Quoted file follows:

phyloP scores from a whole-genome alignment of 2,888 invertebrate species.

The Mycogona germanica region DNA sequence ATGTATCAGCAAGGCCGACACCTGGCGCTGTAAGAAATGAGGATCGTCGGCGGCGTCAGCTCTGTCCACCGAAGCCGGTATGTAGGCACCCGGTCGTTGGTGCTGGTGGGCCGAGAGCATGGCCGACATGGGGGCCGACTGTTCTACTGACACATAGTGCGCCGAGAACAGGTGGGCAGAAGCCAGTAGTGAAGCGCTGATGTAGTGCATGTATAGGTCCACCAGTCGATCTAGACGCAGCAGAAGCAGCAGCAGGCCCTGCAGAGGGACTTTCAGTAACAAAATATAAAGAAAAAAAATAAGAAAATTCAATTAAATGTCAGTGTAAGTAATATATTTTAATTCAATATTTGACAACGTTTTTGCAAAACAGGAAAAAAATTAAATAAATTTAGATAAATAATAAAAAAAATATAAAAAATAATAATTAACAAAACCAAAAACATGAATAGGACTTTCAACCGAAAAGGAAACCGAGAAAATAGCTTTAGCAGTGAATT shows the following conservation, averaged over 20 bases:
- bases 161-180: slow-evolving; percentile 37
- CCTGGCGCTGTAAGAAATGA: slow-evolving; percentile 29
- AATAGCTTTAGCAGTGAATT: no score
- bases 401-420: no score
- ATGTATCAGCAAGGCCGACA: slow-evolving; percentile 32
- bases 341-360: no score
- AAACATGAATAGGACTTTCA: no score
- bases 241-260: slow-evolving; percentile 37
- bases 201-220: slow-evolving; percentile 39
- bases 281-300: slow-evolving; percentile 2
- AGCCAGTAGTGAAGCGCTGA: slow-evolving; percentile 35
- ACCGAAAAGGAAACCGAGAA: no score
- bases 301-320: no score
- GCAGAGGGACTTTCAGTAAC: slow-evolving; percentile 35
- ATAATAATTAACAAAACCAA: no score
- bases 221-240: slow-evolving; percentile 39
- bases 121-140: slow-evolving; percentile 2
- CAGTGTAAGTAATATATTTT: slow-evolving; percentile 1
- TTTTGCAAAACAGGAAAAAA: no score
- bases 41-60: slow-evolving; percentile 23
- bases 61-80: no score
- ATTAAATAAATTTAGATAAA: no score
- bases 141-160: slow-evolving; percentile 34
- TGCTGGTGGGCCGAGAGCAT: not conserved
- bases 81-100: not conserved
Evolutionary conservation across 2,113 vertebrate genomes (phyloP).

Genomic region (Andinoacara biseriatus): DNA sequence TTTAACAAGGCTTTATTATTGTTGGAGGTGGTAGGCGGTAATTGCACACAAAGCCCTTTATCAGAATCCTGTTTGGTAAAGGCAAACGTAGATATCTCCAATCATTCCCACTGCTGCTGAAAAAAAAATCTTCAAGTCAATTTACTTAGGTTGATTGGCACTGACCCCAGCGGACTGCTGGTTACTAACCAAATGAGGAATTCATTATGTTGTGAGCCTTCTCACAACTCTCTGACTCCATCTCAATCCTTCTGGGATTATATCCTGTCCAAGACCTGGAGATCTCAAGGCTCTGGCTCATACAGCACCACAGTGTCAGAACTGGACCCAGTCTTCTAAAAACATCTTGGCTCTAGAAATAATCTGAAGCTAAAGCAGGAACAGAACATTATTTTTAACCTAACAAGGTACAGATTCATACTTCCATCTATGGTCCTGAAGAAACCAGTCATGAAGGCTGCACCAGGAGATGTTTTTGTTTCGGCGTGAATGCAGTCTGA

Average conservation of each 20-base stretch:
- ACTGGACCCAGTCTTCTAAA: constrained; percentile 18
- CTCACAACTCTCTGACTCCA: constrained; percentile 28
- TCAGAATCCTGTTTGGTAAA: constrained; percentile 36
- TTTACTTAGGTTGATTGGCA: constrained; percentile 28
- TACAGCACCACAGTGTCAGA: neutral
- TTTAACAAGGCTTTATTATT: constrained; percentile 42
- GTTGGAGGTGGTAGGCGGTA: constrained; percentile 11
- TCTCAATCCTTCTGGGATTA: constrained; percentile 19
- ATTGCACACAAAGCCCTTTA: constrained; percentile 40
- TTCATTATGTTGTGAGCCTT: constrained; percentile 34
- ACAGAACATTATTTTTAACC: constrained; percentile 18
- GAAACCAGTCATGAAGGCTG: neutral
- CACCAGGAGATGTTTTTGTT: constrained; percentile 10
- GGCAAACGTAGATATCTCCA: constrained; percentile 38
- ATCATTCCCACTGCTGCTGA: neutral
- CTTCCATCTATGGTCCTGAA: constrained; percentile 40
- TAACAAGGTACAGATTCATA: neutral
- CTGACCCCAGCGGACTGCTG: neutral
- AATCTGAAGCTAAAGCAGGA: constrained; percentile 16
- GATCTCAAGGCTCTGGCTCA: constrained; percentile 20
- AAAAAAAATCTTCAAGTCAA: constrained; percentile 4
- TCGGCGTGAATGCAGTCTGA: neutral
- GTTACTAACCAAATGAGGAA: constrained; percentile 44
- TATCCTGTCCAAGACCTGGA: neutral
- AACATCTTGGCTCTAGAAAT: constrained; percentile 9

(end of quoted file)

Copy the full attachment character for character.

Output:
phyloP scores from a whole-genome alignment of 2,888 invertebrate species.

The Mycogona germanica region DNA sequence ATGTATCAGCAAGGCCGACACCTGGCGCTGTAAGAAATGAGGATCGTCGGCGGCGTCAGCTCTGTCCACCGAAGCCGGTATGTAGGCACCCGGTCGTTGGTGCTGGTGGGCCGAGAGCATGGCCGACATGGGGGCCGACTGTTCTACTGACACATAGTGCGCCGAGAACAGGTGGGCAGAAGCCAGTAGTGAAGCGCTGATGTAGTGCATGTATAGGTCCACCAGTCGATCTAGACGCAGCAGAAGCAGCAGCAGGCCCTGCAGAGGGACTTTCAGTAACAAAATATAAAGAAAAAAAATAAGAAAATTCAATTAAATGTCAGTGTAAGTAATATATTTTAATTCAATATTTGACAACGTTTTTGCAAAACAGGAAAAAAATTAAATAAATTTAGATAAATAATAAAAAAAATATAAAAAATAATAATTAACAAAACCAAAAACATGAATAGGACTTTCAACCGAAAAGGAAACCGAGAAAATAGCTTTAGCAGTGAATT shows the following conservation, averaged over 20 bases:
- bases 161-180: slow-evolving; percentile 37
- CCTGGCGCTGTAAGAAATGA: slow-evolving; percentile 29
- AATAGCTTTAGCAGTGAATT: no score
- bases 401-420: no score
- ATGTATCAGCAAGGCCGACA: slow-evolving; percentile 32
- bases 341-360: no score
- AAACATGAATAGGACTTTCA: no score
- bases 241-260: slow-evolving; percentile 37
- bases 201-220: slow-evolving; percentile 39
- bases 281-300: slow-evolving; percentile 2
- AGCCAGTAGTGAAGCGCTGA: slow-evolving; percentile 35
- ACCGAAAAGGAAACCGAGAA: no score
- bases 301-320: no score
- GCAGAGGGACTTTCAGTAAC: slow-evolving; percentile 35
- ATAATAATTAACAAAACCAA: no score
- bases 221-240: slow-evolving; percentile 39
- bases 121-140: slow-evolving; percentile 2
- CAGTGTAAGTAATATATTTT: slow-evolving; percentile 1
- TTTTGCAAAACAGGAAAAAA: no score
- bases 41-60: slow-evolving; percentile 23
- bases 61-80: no score
- ATTAAATAAATTTAGATAAA: no score
- bases 141-160: slow-evolving; percentile 34
- TGCTGGTGGGCCGAGAGCAT: not conserved
- bases 81-100: not conserved
Evolutionary conservation across 2,113 vertebrate genomes (phyloP).

Genomic region (Andinoacara biseriatus): DNA sequence TTTAACAAGGCTTTATTATTGTTGGAGGTGGTAGGCGGTAATTGCACACAAAGCCCTTTATCAGAATCCTGTTTGGTAAAGGCAAACGTAGATATCTCCAATCATTCCCACTGCTGCTGAAAAAAAAATCTTCAAGTCAATTTACTTAGGTTGATTGGCACTGACCCCAGCGGACTGCTGGTTACTAACCAAATGAGGAATTCATTATGTTGTGAGCCTTCTCACAACTCTCTGACTCCATCTCAATCCTTCTGGGATTATATCCTGTCCAAGACCTGGAGATCTCAAGGCTCTGGCTCATACAGCACCACAGTGTCAGAACTGGACCCAGTCTTCTAAAAACATCTTGGCTCTAGAAATAATCTGAAGCTAAAGCAGGAACAGAACATTATTTTTAACCTAACAAGGTACAGATTCATACTTCCATCTATGGTCCTGAAGAAACCAGTCATGAAGGCTGCACCAGGAGATGTTTTTGTTTCGGCGTGAATGCAGTCTGA

Average conservation of each 20-base stretch:
- ACTGGACCCAGTCTTCTAAA: constrained; percentile 18
- CTCACAACTCTCTGACTCCA: constrained; percentile 28
- TCAGAATCCTGTTTGGTAAA: constrained; percentile 36
- TTTACTTAGGTTGATTGGCA: constrained; percentile 28
- TACAGCACCACAGTGTCAGA: neutral
- TTTAACAAGGCTTTATTATT: constrained; percentile 42
- GTTGGAGGTGGTAGGCGGTA: constrained; percentile 11
- TCTCAATCCTTCTGGGATTA: constrained; percentile 19
- ATTGCACACAAAGCCCTTTA: constrained; percentile 40
- TTCATTATGTTGTGAGCCTT: constrained; percentile 34
- ACAGAACATTATTTTTAACC: constrained; percentile 18
- GAAACCAGTCATGAAGGCTG: neutral
- CACCAGGAGATGTTTTTGTT: constrained; percentile 10
- GGCAAACGTAGATATCTCCA: constrained; percentile 38
- ATCATTCCCACTGCTGCTGA: neutral
- CTTCCATCTATGGTCCTGAA: constrained; percentile 40
- TAACAAGGTACAGATTCATA: neutral
- CTGACCCCAGCGGACTGCTG: neutral
- AATCTGAAGCTAAAGCAGGA: constrained; percentile 16
- GATCTCAAGGCTCTGGCTCA: constrained; percentile 20
- AAAAAAAATCTTCAAGTCAA: constrained; percentile 4
- TCGGCGTGAATGCAGTCTGA: neutral
- GTTACTAACCAAATGAGGAA: constrained; percentile 44
- TATCCTGTCCAAGACCTGGA: neutral
- AACATCTTGGCTCTAGAAAT: constrained; percentile 9